The manna is kind of difficult to describe to you. First, because we don't have the same version of that now. I can't bring it up here, pass it around, and do Communion with it. You're not getting this at Whole Foods. I don't know that it was very delicious, but it got the job done. In some seasons, God will provide for you with something… It's not necessarily savory, but it'll help you survive. Some seasons in our lives are like that. When they saw it… Manna literally means "What is it"? It was brand new to them. It didn't taste like anything they'd tasted before.
You have to imagine. The way it would work is when the dew would appear, the manna would come, and they could get enough for that day. "Give us this day our daily bread". That's how God provides for you: enough for right now. There will be more for the next day, but you cannot reach into tomorrow and pull in today's peace or supply or joy or anything like that. That's where you get stressed. That's where you start wanting to go back to Egypt, start thinking about the future or the past. All of these things are dangerous. But what was it like the first day they saw the manna? "Wow! What is it? I'm curious. Wow! There's this strange, sweet food on the ground. It's like honey-covered wafers. It's a strange taste, but at least we're eating".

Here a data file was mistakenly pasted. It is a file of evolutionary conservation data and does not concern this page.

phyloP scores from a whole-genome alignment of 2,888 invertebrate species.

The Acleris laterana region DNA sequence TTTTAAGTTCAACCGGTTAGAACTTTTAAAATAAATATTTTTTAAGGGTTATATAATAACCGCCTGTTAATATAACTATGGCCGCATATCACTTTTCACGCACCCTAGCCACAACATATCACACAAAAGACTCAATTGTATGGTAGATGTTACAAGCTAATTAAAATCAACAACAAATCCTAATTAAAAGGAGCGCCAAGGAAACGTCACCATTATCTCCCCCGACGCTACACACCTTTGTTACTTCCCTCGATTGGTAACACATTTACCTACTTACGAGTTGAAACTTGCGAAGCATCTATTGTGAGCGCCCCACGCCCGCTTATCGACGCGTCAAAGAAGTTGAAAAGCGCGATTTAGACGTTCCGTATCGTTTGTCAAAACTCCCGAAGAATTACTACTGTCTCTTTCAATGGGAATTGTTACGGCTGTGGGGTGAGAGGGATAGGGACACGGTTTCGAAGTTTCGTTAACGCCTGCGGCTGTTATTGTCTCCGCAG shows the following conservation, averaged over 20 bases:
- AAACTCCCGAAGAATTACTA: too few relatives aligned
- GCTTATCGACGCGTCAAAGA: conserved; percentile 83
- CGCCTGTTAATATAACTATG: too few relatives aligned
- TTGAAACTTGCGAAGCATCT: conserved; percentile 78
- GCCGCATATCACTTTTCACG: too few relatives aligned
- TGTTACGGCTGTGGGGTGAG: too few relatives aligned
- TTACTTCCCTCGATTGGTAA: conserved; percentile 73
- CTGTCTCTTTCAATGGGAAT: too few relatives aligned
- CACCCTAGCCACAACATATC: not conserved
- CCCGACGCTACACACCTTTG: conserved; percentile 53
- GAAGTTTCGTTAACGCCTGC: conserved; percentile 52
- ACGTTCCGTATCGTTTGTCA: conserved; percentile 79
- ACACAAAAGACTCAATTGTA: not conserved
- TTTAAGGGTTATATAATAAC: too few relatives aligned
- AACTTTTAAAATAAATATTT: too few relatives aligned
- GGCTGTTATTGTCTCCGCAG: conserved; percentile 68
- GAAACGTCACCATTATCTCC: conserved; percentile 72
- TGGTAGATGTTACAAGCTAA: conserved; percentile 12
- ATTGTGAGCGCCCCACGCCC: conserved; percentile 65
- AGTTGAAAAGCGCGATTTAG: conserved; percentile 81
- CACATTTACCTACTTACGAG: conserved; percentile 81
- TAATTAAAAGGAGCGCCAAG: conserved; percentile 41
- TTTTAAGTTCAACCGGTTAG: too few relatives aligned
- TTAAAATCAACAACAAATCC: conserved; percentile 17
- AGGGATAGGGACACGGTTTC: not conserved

Remember, God wanted to bring them into the Promised Land. They tasted the grapes of Canaan, but they forfeited their right to the fruit of that land because of their lack of faith. This put them in a position of circling in the wilderness, and they've been there for one year now. The manna has gotten monotonous. The miracle has gotten monotonous. All of us complaining, ungrateful people, get ready, because I'm coming for us. The miracle got monotonous to you. That's how it said it in the verse. "We've lost our appetite. We never see anything but this manna". Like how you felt in quarantine looking at Jonsal every day, looking at that same guy every day.